Game Physics - Introducing Gravitation & Rotation in Unity (

Step-by-step tutorial on how to create a basic rigid body motion physics from scratch. Taught in C# using Unity 3D free.

Created by: Ben Tristem

Produced in 2022

What you will learn

  • Translate new laws of physics to code.
  • Understand how game engine physics works.
  • Extend the capabilities of Unity 3Ds physics engine.
  • Transfer this knowledge to other game engines.

Quality Score

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Overall Score : 88 / 100

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Course Description

Learn to build your own game physics engine. By the end of this mini-course course you will have gained confidence in translating theories of physics into working game code.
I will be teaching using Unity 3D free as the example game engine. I expect you to have some experience with both Unity 3D, and C# before starting this course. If you don't then check out my Complete Unity Developer course.
Why would you take this course?
  1. To understand game physics better.
  2. Practice creating your own physics components.
  3. Improve your knowledge of Newtons Laws of Motion.
Note: We are no longer actively supporting this course, however if we do revisit this subject in the future then students on this course will get the updated content.
Access to this course does come with an optional, free community site where you can share games and 3D models, as well as connect with other students.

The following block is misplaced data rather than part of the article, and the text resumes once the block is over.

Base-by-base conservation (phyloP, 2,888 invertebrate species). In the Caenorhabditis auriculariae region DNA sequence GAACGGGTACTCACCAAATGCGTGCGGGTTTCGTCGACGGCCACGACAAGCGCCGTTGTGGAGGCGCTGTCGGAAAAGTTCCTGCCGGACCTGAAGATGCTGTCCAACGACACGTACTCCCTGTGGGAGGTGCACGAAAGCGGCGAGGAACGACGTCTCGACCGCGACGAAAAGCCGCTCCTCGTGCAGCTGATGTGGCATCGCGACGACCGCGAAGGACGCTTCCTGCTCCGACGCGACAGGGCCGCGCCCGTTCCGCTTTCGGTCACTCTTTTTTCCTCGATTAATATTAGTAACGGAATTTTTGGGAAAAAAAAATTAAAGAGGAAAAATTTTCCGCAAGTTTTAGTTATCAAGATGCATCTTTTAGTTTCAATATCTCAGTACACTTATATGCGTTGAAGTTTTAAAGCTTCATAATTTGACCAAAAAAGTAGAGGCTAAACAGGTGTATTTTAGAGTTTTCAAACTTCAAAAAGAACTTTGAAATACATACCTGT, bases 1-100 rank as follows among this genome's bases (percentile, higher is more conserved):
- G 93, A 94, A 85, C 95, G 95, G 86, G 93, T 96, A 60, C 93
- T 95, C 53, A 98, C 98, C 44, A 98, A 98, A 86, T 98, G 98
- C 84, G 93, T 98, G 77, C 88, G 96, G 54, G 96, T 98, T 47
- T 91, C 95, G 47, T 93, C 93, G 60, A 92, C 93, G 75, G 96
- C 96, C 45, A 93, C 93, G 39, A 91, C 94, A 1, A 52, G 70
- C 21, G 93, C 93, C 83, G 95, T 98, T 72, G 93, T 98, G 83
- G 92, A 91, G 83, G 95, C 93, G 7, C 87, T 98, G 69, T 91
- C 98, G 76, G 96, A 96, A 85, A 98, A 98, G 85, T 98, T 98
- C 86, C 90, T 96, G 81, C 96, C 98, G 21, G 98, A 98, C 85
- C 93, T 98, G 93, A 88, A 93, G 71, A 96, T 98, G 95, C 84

See you in there! Who this course is for:
  • This course is ideal for you if you're running into the limits of your game engine's physics.
  • If you are not confident in how your game engine's physics works "under the hood", this course will give you that insight.
  • This course is probably not for you if you're a physics PhD, who is already confident in coding!

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Instructor Details

Ben Tristem

Hi, I'm Ben. I have a degree in computing from Imperial College London, and a physics diploma from the Open University.
I started working for myself at the age of 15, and never looked back. I explored careers as varied as being a commercial pilot, stunt-man, rock climbing instructor, and more. None of these provided a continued challenge, and stable income in the same way technology does.
After building and selling a home computer support business, I became an angel investor and business mentor here in Cambridge UK. I fell in love with teaching game development through one of my investments, and I now spend all of my time sharing my passion with people like you.
I can't wait to help you experience the fulfilment, and financial freedom, that having a deep understanding of technology brings.
So why not start learning to make games with me and my team now? Click the world link to see all of my team's courses.
See you soon!



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By David Foster on 2 weeks ago

Good course, but a bit outdated now, and I was somewhat disappointed that the material concerning the implementation of unstable rotation was not covered. In fact, given it was presented early on in that section, it excited me and motivated me to finish the whole section despite it not being particularly useful to my current projects. It was a shame it wasn't covered in the end, as some time was wasted on my part.

By Dimitrios Tefas on a month ago